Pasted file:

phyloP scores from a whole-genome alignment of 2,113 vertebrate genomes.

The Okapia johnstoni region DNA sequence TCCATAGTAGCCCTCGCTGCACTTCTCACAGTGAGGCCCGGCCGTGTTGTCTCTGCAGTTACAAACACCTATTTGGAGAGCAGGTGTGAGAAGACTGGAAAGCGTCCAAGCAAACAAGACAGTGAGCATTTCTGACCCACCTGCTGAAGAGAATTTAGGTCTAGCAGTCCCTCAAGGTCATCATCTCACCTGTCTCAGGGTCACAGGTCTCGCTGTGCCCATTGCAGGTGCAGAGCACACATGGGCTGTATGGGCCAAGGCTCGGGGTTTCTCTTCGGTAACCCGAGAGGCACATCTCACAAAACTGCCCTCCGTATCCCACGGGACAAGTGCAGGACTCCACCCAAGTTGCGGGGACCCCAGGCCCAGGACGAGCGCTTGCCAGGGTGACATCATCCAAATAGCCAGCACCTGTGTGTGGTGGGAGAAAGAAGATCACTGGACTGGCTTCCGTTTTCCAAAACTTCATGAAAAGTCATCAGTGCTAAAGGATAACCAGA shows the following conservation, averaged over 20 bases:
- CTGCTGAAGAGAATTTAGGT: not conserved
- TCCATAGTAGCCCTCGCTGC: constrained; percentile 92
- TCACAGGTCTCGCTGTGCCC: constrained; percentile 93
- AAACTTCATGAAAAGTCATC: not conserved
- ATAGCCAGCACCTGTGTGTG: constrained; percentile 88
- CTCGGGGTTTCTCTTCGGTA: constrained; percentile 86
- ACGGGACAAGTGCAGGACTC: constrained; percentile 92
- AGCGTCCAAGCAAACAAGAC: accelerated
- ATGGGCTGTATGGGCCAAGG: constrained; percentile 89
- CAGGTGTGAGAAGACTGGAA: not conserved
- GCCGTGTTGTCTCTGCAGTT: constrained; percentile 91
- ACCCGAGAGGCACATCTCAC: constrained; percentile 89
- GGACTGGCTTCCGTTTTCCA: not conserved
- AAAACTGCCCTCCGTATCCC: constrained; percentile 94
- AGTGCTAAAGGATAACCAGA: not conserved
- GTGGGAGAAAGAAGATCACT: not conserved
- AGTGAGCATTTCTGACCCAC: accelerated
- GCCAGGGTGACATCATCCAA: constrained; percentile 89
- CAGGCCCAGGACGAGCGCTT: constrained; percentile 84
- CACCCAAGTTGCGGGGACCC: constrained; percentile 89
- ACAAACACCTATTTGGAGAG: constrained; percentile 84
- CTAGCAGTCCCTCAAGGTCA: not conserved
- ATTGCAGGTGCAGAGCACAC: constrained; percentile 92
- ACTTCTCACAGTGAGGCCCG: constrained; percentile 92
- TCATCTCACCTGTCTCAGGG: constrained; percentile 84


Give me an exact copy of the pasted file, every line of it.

phyloP scores from a whole-genome alignment of 2,113 vertebrate genomes.

The Okapia johnstoni region DNA sequence TCCATAGTAGCCCTCGCTGCACTTCTCACAGTGAGGCCCGGCCGTGTTGTCTCTGCAGTTACAAACACCTATTTGGAGAGCAGGTGTGAGAAGACTGGAAAGCGTCCAAGCAAACAAGACAGTGAGCATTTCTGACCCACCTGCTGAAGAGAATTTAGGTCTAGCAGTCCCTCAAGGTCATCATCTCACCTGTCTCAGGGTCACAGGTCTCGCTGTGCCCATTGCAGGTGCAGAGCACACATGGGCTGTATGGGCCAAGGCTCGGGGTTTCTCTTCGGTAACCCGAGAGGCACATCTCACAAAACTGCCCTCCGTATCCCACGGGACAAGTGCAGGACTCCACCCAAGTTGCGGGGACCCCAGGCCCAGGACGAGCGCTTGCCAGGGTGACATCATCCAAATAGCCAGCACCTGTGTGTGGTGGGAGAAAGAAGATCACTGGACTGGCTTCCGTTTTCCAAAACTTCATGAAAAGTCATCAGTGCTAAAGGATAACCAGA shows the following conservation, averaged over 20 bases:
- CTGCTGAAGAGAATTTAGGT: not conserved
- TCCATAGTAGCCCTCGCTGC: constrained; percentile 92
- TCACAGGTCTCGCTGTGCCC: constrained; percentile 93
- AAACTTCATGAAAAGTCATC: not conserved
- ATAGCCAGCACCTGTGTGTG: constrained; percentile 88
- CTCGGGGTTTCTCTTCGGTA: constrained; percentile 86
- ACGGGACAAGTGCAGGACTC: constrained; percentile 92
- AGCGTCCAAGCAAACAAGAC: accelerated
- ATGGGCTGTATGGGCCAAGG: constrained; percentile 89
- CAGGTGTGAGAAGACTGGAA: not conserved
- GCCGTGTTGTCTCTGCAGTT: constrained; percentile 91
- ACCCGAGAGGCACATCTCAC: constrained; percentile 89
- GGACTGGCTTCCGTTTTCCA: not conserved
- AAAACTGCCCTCCGTATCCC: constrained; percentile 94
- AGTGCTAAAGGATAACCAGA: not conserved
- GTGGGAGAAAGAAGATCACT: not conserved
- AGTGAGCATTTCTGACCCAC: accelerated
- GCCAGGGTGACATCATCCAA: constrained; percentile 89
- CAGGCCCAGGACGAGCGCTT: constrained; percentile 84
- CACCCAAGTTGCGGGGACCC: constrained; percentile 89
- ACAAACACCTATTTGGAGAG: constrained; percentile 84
- CTAGCAGTCCCTCAAGGTCA: not conserved
- ATTGCAGGTGCAGAGCACAC: constrained; percentile 92
- ACTTCTCACAGTGAGGCCCG: constrained; percentile 92
- TCATCTCACCTGTCTCAGGG: constrained; percentile 84